Sunday, September 21, 2008

2008 Trends in Publishing Online by Lance Winslow

There are so many ways that allow authors and writers to put their work online now that it seems we have entered a whole new era in self expression. Even folks who many not have even ever considered writing a book or anything of that nature are getting their starts blogging, posting poetry, participating on forums and even writing and posting articles online. Better yet with the increase ability of word processing programs folks are even considering self-publishing an eBook or two.

The best part about this is the cost is nominal and they can concentrate on creating their work or telling their story rather than trying to chase down a publisher or go between. And even if their work is not perfect, it's a start and the more they do the better they get. Putting in pictures, formatting, and using templates is all something a new writer can learn quickly. Then they can publish in a .pdf file and post it onto the Internet for all to see.

In fact, there are websites online that allow authors and writers to post their poetry, articles, pictures, stories, essays, and even eBooks. Each sector has its niche players and some are quite substantial. One online article submission site has over 100,000 authors, many of whom are completely new to the writing scene. The online publishing trend is growing and we are noticing that the human race has a whole lot of information and insight still waiting to be collected and so this trend continues and there is no stopping it.

"Lance Winslow" - Online Blog Content Service. If you have innovative thoughts and unique perspectives, come think with Lance;

Ghost in the Machine Podcast Welcomes Editors Lou Anders and Alethea Kontis

Lou Anders talks with Gail Z. Martin about his latest books and the state of the sci-fi and fantasy industry, and Alethea Kontis shares her thoughts on books, editing and what makes a great story.

Ghost in the Machine features bi-weekly audio interviews with science fiction, fantasy and paranormal authors on topics of interest and controversy. Podcasts are available via RSS ( Archived podcasts can be download from iTunes and on

Gail Z. Martin is the author of The Summoner and The Blood King in the Chronicles of the Necromancer series, published by Solaris Books. Learn more at

Download Gail's new ebook "154 Power-Packed PR and Marketing Tips" for free at

Saturday, September 20, 2008

E-Books & Electronic Publishing Drive Growth in the World Publishing Industry

Internet, e-books, electronic editing, and emergence of online subscription business models have all irreversibly changed the publishing landscape. Technology innovation has helped publishers save time and money, and has afforded the flexibility to publish any type of information at the earliest with lesser turnaround time and minimal costs. Emergence of electronic commerce, and the ensuing efforts to digitalize publication has expedited the process of publishing virtually any kind of publishing material from newspapers to databases, in addition to reduction in cost of binding, distribution, printing, shipping and warehousing. On-line publishing is gaining in importance given the potential of this platform to reach wider audiences throughout the world.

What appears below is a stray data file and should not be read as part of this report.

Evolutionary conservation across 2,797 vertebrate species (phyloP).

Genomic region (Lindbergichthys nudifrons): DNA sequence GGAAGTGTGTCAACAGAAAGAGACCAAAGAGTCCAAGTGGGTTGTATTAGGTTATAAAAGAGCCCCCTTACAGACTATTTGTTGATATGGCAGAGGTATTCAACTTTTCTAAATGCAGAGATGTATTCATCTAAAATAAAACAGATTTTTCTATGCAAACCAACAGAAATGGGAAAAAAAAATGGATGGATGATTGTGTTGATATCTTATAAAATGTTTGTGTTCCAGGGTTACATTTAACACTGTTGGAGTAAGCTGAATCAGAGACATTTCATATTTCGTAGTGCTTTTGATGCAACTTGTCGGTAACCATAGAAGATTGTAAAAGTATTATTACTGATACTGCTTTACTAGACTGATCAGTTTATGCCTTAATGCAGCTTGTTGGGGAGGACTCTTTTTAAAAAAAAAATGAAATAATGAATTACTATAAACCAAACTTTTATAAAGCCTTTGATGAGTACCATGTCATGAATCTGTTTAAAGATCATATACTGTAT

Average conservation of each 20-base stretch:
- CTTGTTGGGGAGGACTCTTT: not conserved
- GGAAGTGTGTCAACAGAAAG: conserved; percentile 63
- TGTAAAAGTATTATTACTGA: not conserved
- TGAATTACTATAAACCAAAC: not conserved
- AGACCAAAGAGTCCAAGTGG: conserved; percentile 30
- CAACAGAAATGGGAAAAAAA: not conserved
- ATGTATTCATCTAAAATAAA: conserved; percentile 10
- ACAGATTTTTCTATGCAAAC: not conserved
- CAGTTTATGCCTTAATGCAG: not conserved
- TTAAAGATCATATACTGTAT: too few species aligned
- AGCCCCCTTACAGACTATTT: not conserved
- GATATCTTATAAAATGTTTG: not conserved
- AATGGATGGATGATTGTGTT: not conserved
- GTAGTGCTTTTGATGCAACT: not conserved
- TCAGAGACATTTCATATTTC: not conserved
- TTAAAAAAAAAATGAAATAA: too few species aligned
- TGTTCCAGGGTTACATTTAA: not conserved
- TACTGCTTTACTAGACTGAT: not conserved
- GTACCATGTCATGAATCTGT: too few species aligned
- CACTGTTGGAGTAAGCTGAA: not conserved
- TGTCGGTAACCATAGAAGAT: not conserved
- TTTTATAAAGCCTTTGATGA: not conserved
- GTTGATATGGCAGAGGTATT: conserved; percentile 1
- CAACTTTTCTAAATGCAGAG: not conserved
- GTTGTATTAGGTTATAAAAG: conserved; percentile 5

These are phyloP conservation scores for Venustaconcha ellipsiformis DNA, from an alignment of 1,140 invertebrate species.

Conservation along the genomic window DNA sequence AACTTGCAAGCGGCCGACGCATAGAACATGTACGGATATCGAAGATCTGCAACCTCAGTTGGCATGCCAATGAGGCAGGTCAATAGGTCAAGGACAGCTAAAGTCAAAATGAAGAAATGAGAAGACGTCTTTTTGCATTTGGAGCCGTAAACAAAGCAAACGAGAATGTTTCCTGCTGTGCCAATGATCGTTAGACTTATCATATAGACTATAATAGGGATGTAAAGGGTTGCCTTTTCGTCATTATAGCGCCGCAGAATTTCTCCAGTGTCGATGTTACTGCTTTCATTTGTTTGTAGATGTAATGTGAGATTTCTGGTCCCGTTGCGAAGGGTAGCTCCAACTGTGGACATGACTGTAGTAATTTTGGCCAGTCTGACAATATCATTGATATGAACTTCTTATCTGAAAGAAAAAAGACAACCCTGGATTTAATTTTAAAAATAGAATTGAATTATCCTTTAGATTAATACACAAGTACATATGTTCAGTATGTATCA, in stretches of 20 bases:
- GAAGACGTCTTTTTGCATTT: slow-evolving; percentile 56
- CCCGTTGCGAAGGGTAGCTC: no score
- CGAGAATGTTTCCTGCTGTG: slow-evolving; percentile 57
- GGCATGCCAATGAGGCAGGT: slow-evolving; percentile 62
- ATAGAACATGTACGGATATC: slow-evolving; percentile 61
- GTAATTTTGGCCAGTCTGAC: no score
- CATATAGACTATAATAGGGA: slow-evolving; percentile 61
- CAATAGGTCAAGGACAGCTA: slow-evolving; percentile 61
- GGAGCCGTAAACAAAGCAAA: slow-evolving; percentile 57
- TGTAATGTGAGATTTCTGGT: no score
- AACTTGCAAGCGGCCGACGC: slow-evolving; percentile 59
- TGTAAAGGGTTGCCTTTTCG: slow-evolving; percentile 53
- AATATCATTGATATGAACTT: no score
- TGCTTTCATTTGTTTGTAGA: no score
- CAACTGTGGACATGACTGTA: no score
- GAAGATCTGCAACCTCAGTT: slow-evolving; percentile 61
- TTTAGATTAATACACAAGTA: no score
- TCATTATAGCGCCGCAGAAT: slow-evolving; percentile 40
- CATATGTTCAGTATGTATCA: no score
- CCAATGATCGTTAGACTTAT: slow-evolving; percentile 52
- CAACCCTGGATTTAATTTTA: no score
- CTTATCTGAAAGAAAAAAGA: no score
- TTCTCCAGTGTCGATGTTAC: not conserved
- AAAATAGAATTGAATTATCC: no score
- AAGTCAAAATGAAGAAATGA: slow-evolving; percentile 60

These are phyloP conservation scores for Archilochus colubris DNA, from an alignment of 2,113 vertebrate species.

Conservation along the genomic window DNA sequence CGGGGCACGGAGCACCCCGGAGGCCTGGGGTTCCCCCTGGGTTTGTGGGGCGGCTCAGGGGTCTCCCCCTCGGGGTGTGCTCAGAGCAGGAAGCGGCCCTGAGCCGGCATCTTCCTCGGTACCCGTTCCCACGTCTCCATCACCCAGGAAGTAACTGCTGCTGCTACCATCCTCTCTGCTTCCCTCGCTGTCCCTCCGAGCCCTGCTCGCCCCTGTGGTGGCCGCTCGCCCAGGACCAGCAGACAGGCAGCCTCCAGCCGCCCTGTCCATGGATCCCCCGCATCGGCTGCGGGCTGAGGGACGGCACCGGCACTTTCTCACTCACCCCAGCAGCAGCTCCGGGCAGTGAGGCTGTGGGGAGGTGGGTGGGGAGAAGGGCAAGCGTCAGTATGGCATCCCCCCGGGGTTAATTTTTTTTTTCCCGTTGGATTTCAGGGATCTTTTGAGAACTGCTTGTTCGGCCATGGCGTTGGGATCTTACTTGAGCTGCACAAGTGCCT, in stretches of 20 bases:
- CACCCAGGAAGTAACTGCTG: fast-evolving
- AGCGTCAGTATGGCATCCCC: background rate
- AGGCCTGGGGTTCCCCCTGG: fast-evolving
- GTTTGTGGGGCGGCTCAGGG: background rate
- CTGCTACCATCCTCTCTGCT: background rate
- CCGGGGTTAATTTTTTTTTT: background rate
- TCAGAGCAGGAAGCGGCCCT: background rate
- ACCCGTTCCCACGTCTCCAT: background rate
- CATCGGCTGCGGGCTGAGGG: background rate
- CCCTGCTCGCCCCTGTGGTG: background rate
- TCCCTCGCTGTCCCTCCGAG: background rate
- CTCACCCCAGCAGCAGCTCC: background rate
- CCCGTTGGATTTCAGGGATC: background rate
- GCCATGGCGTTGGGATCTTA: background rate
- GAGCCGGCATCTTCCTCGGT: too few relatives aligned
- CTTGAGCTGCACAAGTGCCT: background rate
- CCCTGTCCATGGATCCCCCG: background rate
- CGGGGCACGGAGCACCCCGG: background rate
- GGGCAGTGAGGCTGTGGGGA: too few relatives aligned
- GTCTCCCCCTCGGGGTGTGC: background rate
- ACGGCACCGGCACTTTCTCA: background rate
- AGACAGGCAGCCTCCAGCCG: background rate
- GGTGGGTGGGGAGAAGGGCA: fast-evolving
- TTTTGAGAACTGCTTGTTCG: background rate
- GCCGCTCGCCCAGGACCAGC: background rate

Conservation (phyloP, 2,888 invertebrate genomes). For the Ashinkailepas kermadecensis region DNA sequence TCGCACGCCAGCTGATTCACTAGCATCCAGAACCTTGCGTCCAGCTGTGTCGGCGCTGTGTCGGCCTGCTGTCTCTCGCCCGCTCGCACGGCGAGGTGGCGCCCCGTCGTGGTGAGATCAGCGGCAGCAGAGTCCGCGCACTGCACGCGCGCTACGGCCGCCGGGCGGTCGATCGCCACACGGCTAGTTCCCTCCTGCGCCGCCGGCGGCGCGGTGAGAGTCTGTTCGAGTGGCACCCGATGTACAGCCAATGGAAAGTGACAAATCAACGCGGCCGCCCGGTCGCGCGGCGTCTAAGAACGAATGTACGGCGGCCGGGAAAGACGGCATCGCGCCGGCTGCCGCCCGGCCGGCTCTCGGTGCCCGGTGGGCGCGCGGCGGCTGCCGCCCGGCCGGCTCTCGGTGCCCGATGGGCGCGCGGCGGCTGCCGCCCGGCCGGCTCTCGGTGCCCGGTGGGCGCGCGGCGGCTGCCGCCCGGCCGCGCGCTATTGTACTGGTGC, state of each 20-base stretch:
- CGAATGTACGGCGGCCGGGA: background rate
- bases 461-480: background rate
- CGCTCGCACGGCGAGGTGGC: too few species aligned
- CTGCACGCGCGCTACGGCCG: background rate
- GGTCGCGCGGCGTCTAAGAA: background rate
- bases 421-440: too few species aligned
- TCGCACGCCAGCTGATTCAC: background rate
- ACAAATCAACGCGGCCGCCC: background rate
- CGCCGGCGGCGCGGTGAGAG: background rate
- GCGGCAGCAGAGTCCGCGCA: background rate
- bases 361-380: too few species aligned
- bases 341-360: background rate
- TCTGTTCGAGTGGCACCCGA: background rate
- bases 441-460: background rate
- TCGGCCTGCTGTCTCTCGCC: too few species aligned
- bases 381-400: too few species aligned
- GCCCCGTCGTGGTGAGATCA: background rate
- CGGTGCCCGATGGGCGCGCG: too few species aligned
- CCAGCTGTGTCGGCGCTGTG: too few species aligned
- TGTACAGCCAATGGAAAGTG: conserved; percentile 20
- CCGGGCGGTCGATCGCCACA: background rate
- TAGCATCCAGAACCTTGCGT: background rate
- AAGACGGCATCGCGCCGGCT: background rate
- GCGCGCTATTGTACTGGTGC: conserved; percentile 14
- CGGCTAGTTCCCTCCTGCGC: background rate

Key factors wielding an influence on the world publishing market include favorable economic conditions, lifestyle trends, population growth, purchasing power, ethnic diversity and age composition, education standards, and foreign trade. Electronic publishing or on-line publishing is the fast catching popular medium for publishing books, newspapers, magazines, and other types of publications. There has been rising interest in the field of CD-Rom publishing with increasing number of publishers offering the CD-Rom version that enables convenient storage, search and retrieval. Due to the rising acceptance of on-line publications, several key magazines, local newspapers, regional newspaper and wire services have started offering on-line services.

The global publishing industry is highly fragmented with large numbers of publishers jostling for a foothold in the market. Besides commercial publishers, the publishing industry also comprises of non-profit publishers, university presses, and scholarly associations. In an attempt to retain global competitiveness, big publishing houses are seeking opportunities to achieve synergies in their operations through acquisitions and consolidation. Time Warner, HarperCollins, Simon & Schuster, Random House and Penguin dominate the book-publishing market while Reed Elsevier, Thomson Corp, Wolters Kluwer, and McGraw-Hill take the lead in the professional publishing market. Reader's Digest Association and Time Warner represent popular publishers of magazines while,,, and offer latest in publishing.